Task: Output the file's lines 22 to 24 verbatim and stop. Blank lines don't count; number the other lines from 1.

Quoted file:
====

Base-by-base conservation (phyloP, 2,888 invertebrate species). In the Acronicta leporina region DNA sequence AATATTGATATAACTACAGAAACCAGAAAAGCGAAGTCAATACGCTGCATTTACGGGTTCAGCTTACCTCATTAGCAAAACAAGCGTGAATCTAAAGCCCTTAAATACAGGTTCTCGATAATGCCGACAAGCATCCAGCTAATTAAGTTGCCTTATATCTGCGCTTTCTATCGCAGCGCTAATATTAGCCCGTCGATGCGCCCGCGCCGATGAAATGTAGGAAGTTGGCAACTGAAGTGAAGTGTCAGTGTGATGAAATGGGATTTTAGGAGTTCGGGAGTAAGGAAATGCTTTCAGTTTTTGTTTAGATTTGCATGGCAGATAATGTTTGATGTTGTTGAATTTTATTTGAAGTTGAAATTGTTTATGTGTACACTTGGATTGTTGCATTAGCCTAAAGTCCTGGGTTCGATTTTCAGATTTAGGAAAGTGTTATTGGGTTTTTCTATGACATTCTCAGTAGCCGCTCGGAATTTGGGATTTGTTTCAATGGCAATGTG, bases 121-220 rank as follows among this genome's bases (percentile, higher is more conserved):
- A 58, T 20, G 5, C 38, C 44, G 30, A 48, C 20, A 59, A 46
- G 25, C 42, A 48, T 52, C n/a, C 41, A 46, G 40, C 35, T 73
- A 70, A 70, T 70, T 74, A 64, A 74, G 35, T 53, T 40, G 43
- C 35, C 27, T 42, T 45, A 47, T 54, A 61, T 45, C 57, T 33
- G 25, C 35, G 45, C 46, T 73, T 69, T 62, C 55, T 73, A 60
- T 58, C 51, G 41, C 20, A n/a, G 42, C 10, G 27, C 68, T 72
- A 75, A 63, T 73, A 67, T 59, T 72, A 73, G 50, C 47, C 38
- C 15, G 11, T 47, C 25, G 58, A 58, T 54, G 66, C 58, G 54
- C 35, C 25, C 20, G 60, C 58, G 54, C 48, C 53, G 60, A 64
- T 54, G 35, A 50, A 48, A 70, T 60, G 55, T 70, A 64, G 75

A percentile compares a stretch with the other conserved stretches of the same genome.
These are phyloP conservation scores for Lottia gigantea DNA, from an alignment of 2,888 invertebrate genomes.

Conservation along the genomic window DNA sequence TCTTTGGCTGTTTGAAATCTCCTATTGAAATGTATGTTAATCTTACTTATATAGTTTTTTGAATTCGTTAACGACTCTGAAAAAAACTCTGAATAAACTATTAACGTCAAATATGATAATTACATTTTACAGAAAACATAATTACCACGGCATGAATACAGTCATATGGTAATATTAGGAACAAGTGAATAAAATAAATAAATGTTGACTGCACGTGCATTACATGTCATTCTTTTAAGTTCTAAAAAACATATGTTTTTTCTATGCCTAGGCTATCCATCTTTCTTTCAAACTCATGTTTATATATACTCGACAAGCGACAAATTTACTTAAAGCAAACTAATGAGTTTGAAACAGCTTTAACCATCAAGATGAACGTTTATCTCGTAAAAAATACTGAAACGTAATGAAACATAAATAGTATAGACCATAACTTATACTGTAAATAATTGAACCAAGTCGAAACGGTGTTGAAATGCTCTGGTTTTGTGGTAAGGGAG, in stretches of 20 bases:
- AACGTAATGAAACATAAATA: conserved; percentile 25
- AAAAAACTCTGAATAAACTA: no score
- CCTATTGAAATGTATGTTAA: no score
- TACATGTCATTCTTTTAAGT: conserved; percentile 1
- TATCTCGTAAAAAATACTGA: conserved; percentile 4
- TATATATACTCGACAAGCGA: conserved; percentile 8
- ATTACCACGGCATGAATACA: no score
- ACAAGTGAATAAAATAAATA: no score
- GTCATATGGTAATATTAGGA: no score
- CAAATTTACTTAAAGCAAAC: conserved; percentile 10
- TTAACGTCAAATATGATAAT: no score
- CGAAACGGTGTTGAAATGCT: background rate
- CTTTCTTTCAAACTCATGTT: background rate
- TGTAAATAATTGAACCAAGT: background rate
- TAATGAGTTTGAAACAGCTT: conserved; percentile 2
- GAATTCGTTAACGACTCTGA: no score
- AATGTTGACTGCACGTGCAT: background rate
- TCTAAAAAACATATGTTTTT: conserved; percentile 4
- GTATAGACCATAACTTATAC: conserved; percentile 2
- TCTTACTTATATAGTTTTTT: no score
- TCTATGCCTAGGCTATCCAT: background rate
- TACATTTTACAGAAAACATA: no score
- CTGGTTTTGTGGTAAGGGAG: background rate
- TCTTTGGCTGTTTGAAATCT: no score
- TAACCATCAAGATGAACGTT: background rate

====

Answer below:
- ACAAGTGAATAAAATAAATA: no score
- GTCATATGGTAATATTAGGA: no score
- CAAATTTACTTAAAGCAAAC: conserved; percentile 10